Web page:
Here’s where Beccaria comes in. The punishment should not constitute the civilization’s revenge on the malefactor. To use the Enlightenment’s term, the punishment should not be sanguinary. The society should not exult in the conviction but feel sorrow and even sympathy. It is in the interest of the state to restore social order (thus the arrest, trial and incarceration), but to do so dispassionately, to treat the malefactor as a full human being, and to seek to find ways to rehabilitate her or him. Conditions in prisons should be clean, healthy, tidy, safe, drug and alcohol-free, and in every way humane. Social programming should be available so that the prisoner can get counseling, vocational training, education, career guidance, anger management training and whatever else she or he needs to have a better chance of leading a safe and productive life after the prison term ends. Above all else, the prison should not be a place where an incarcerated individual’s life is coarsened, brutalized, hardened or steeped in depravity. The idea is to provide some degree of rehabilitation. If the prison turns out to be a school for further or deeper criminality, the penal system has failed utterly.
The great Lynn Novick’s new documentary, “College Behind Bars,“ reminds us that authentic and useful prison education is possible. The documentary does not try to whitewash the challenges of prison education and rehabilitation, but it tells us that we would be insane not to try to provide prisoners tools and methods by which they might become reliable and productive citizens.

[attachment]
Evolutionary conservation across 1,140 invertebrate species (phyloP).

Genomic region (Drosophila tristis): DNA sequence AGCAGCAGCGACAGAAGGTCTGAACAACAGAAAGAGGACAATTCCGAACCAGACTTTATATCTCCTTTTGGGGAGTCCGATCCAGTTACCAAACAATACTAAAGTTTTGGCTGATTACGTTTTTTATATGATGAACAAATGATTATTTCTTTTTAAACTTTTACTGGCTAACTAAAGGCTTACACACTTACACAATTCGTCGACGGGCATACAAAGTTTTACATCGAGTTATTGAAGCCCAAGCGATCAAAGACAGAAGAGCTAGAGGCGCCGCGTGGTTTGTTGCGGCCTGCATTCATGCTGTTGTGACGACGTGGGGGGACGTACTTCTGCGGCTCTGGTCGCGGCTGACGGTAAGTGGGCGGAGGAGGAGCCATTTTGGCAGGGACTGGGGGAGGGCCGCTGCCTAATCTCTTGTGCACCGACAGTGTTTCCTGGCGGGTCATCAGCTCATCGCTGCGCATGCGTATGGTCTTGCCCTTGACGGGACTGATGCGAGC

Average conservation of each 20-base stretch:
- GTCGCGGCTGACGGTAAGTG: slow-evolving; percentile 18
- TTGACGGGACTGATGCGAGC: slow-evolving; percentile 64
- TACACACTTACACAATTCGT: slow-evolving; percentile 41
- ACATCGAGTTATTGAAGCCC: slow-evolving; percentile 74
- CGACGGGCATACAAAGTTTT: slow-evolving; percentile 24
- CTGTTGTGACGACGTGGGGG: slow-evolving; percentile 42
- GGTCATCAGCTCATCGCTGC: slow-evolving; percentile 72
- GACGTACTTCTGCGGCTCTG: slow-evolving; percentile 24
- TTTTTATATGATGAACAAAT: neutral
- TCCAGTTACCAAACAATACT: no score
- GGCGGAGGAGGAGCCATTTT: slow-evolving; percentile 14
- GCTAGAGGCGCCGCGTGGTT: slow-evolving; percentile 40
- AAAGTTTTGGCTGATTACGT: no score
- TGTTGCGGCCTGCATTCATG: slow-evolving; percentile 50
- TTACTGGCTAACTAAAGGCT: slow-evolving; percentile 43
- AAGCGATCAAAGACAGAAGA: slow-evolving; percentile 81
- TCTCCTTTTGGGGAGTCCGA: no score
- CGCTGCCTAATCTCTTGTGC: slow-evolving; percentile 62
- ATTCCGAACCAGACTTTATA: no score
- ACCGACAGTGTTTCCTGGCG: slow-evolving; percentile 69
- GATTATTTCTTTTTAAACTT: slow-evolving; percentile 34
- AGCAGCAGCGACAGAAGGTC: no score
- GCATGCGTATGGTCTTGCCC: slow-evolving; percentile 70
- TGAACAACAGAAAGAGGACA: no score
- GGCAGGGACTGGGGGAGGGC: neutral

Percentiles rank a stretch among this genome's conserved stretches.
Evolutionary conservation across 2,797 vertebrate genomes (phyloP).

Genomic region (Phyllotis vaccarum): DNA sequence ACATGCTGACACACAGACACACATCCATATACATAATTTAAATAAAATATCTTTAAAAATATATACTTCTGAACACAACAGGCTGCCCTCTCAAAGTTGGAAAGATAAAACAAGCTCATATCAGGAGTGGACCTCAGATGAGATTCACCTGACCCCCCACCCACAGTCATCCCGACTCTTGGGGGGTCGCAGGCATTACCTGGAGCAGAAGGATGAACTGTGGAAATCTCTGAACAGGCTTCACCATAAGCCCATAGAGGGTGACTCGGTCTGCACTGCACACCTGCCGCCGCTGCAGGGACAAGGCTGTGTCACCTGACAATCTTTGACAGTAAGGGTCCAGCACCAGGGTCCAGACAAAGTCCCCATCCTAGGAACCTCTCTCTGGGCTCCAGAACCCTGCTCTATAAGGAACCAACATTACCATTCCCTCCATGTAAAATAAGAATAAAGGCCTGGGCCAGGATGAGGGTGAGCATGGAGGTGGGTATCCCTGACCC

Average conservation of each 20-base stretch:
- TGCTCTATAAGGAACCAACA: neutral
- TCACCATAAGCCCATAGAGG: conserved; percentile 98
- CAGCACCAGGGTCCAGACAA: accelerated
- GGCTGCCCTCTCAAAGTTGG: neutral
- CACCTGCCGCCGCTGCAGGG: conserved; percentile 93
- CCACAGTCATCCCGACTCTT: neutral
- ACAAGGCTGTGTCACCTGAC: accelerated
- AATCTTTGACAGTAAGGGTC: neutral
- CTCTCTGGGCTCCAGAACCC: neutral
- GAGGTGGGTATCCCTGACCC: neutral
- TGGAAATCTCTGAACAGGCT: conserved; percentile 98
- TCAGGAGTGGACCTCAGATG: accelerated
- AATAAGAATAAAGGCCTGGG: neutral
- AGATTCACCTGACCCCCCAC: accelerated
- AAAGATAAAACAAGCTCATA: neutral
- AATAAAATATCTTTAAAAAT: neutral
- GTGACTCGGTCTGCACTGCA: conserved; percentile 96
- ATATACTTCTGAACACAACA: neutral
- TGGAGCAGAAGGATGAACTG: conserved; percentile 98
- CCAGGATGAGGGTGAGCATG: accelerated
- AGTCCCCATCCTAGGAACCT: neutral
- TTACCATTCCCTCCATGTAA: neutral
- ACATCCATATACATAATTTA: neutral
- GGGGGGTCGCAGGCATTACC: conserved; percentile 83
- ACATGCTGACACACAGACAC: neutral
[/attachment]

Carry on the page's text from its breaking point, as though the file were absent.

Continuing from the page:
The great majority of American prisons abandoned their education programs after the Clint Crime Bill of 1994. This was what the Eighth Amendment might call “cruel and unusual punishment.” To throw prisoners into violent and unsafe prisons, where first-time offenders spend their daily lives with those who have made crime their lifelong passions, and to provide no programs designed to return men and women who have done their time into socially harmonious and productive lives is cynical, irrational, counter-productive, and unimaginative.
Remember, the Enlightenment ideal was to reduce, not increase the number of crimes, to eliminate righteousness, vengeance, and cruelty from the penal system, to encourage quiet penitence, and to return the criminal who has paid his or her debt to the broader social order without stigma. The idea was that the criminal was someone who had done a bad thing but was not necessarily a bad person.
I may have a distorted idea of what prison life is like, but here’s what one gets from an American popular culture, which is chock-full of cop programs, criminal justice programs and prison flicks:
- One, you are going to be harassed, beaten and raped.